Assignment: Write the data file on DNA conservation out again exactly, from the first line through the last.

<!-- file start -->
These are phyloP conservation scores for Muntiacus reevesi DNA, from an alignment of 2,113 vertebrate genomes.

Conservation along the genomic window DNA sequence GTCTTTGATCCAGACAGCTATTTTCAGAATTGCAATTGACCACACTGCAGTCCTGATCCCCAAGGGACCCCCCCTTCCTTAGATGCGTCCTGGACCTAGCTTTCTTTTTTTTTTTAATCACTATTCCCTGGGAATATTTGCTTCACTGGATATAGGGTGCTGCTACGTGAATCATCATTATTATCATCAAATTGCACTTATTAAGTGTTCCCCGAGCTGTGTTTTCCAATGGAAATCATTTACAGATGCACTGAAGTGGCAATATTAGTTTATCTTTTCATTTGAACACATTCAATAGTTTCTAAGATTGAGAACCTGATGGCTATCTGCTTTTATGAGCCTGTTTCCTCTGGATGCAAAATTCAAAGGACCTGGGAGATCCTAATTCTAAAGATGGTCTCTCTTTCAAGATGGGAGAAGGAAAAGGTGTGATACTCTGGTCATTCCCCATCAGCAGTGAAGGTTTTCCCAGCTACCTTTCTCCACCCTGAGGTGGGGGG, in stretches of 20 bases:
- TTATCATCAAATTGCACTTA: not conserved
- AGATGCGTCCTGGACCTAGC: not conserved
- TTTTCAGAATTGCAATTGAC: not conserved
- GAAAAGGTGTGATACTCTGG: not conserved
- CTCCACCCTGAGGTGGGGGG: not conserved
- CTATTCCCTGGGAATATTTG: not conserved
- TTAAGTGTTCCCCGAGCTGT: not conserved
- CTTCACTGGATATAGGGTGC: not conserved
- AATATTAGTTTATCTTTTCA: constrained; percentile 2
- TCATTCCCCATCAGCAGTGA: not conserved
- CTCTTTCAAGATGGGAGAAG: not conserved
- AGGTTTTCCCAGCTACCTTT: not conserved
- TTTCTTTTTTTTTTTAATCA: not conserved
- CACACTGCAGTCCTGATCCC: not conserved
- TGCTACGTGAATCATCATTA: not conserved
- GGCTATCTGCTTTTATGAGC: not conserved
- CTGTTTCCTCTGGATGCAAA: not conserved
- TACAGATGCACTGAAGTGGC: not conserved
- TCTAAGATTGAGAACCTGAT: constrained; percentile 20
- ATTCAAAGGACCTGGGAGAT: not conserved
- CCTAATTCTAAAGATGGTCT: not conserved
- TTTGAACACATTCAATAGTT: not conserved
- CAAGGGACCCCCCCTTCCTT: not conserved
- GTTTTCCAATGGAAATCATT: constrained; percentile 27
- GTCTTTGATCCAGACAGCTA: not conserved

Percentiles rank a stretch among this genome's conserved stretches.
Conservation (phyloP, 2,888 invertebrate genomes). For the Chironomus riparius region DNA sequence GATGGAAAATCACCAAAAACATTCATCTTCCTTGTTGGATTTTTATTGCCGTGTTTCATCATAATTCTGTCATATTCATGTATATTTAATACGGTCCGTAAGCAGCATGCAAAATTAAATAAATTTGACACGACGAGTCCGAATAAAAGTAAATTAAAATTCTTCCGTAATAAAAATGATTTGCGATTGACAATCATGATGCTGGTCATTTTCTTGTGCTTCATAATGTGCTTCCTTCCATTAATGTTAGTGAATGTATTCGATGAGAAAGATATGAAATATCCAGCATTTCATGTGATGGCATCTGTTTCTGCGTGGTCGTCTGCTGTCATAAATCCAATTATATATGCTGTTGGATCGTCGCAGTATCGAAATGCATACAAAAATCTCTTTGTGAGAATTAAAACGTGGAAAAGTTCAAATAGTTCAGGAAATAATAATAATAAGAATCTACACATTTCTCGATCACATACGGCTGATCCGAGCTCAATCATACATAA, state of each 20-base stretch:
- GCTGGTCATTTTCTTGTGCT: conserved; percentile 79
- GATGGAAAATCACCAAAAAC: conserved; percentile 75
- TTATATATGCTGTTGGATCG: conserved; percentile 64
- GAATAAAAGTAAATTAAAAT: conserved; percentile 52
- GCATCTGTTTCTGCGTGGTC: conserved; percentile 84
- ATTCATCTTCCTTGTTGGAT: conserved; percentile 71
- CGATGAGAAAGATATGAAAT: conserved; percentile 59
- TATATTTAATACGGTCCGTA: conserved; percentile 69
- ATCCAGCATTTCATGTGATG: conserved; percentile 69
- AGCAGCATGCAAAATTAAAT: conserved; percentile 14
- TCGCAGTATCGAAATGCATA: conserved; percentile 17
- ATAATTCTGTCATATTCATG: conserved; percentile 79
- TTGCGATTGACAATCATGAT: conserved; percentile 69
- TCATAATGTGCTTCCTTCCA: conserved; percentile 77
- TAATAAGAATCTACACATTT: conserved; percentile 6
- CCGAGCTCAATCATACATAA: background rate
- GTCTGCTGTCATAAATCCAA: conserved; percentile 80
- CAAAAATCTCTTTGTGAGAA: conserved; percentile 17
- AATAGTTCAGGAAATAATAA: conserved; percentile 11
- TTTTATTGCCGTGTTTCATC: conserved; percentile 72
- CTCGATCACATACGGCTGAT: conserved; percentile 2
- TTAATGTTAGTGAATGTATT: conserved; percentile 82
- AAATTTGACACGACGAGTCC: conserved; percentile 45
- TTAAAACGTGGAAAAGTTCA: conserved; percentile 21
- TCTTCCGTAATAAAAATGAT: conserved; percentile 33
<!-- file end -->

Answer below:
These are phyloP conservation scores for Muntiacus reevesi DNA, from an alignment of 2,113 vertebrate genomes.

Conservation along the genomic window DNA sequence GTCTTTGATCCAGACAGCTATTTTCAGAATTGCAATTGACCACACTGCAGTCCTGATCCCCAAGGGACCCCCCCTTCCTTAGATGCGTCCTGGACCTAGCTTTCTTTTTTTTTTTAATCACTATTCCCTGGGAATATTTGCTTCACTGGATATAGGGTGCTGCTACGTGAATCATCATTATTATCATCAAATTGCACTTATTAAGTGTTCCCCGAGCTGTGTTTTCCAATGGAAATCATTTACAGATGCACTGAAGTGGCAATATTAGTTTATCTTTTCATTTGAACACATTCAATAGTTTCTAAGATTGAGAACCTGATGGCTATCTGCTTTTATGAGCCTGTTTCCTCTGGATGCAAAATTCAAAGGACCTGGGAGATCCTAATTCTAAAGATGGTCTCTCTTTCAAGATGGGAGAAGGAAAAGGTGTGATACTCTGGTCATTCCCCATCAGCAGTGAAGGTTTTCCCAGCTACCTTTCTCCACCCTGAGGTGGGGGG, in stretches of 20 bases:
- TTATCATCAAATTGCACTTA: not conserved
- AGATGCGTCCTGGACCTAGC: not conserved
- TTTTCAGAATTGCAATTGAC: not conserved
- GAAAAGGTGTGATACTCTGG: not conserved
- CTCCACCCTGAGGTGGGGGG: not conserved
- CTATTCCCTGGGAATATTTG: not conserved
- TTAAGTGTTCCCCGAGCTGT: not conserved
- CTTCACTGGATATAGGGTGC: not conserved
- AATATTAGTTTATCTTTTCA: constrained; percentile 2
- TCATTCCCCATCAGCAGTGA: not conserved
- CTCTTTCAAGATGGGAGAAG: not conserved
- AGGTTTTCCCAGCTACCTTT: not conserved
- TTTCTTTTTTTTTTTAATCA: not conserved
- CACACTGCAGTCCTGATCCC: not conserved
- TGCTACGTGAATCATCATTA: not conserved
- GGCTATCTGCTTTTATGAGC: not conserved
- CTGTTTCCTCTGGATGCAAA: not conserved
- TACAGATGCACTGAAGTGGC: not conserved
- TCTAAGATTGAGAACCTGAT: constrained; percentile 20
- ATTCAAAGGACCTGGGAGAT: not conserved
- CCTAATTCTAAAGATGGTCT: not conserved
- TTTGAACACATTCAATAGTT: not conserved
- CAAGGGACCCCCCCTTCCTT: not conserved
- GTTTTCCAATGGAAATCATT: constrained; percentile 27
- GTCTTTGATCCAGACAGCTA: not conserved

Percentiles rank a stretch among this genome's conserved stretches.
Conservation (phyloP, 2,888 invertebrate genomes). For the Chironomus riparius region DNA sequence GATGGAAAATCACCAAAAACATTCATCTTCCTTGTTGGATTTTTATTGCCGTGTTTCATCATAATTCTGTCATATTCATGTATATTTAATACGGTCCGTAAGCAGCATGCAAAATTAAATAAATTTGACACGACGAGTCCGAATAAAAGTAAATTAAAATTCTTCCGTAATAAAAATGATTTGCGATTGACAATCATGATGCTGGTCATTTTCTTGTGCTTCATAATGTGCTTCCTTCCATTAATGTTAGTGAATGTATTCGATGAGAAAGATATGAAATATCCAGCATTTCATGTGATGGCATCTGTTTCTGCGTGGTCGTCTGCTGTCATAAATCCAATTATATATGCTGTTGGATCGTCGCAGTATCGAAATGCATACAAAAATCTCTTTGTGAGAATTAAAACGTGGAAAAGTTCAAATAGTTCAGGAAATAATAATAATAAGAATCTACACATTTCTCGATCACATACGGCTGATCCGAGCTCAATCATACATAA, state of each 20-base stretch:
- GCTGGTCATTTTCTTGTGCT: conserved; percentile 79
- GATGGAAAATCACCAAAAAC: conserved; percentile 75
- TTATATATGCTGTTGGATCG: conserved; percentile 64
- GAATAAAAGTAAATTAAAAT: conserved; percentile 52
- GCATCTGTTTCTGCGTGGTC: conserved; percentile 84
- ATTCATCTTCCTTGTTGGAT: conserved; percentile 71
- CGATGAGAAAGATATGAAAT: conserved; percentile 59
- TATATTTAATACGGTCCGTA: conserved; percentile 69
- ATCCAGCATTTCATGTGATG: conserved; percentile 69
- AGCAGCATGCAAAATTAAAT: conserved; percentile 14
- TCGCAGTATCGAAATGCATA: conserved; percentile 17
- ATAATTCTGTCATATTCATG: conserved; percentile 79
- TTGCGATTGACAATCATGAT: conserved; percentile 69
- TCATAATGTGCTTCCTTCCA: conserved; percentile 77
- TAATAAGAATCTACACATTT: conserved; percentile 6
- CCGAGCTCAATCATACATAA: background rate
- GTCTGCTGTCATAAATCCAA: conserved; percentile 80
- CAAAAATCTCTTTGTGAGAA: conserved; percentile 17
- AATAGTTCAGGAAATAATAA: conserved; percentile 11
- TTTTATTGCCGTGTTTCATC: conserved; percentile 72
- CTCGATCACATACGGCTGAT: conserved; percentile 2
- TTAATGTTAGTGAATGTATT: conserved; percentile 82
- AAATTTGACACGACGAGTCC: conserved; percentile 45
- TTAAAACGTGGAAAAGTTCA: conserved; percentile 21
- TCTTCCGTAATAAAAATGAT: conserved; percentile 33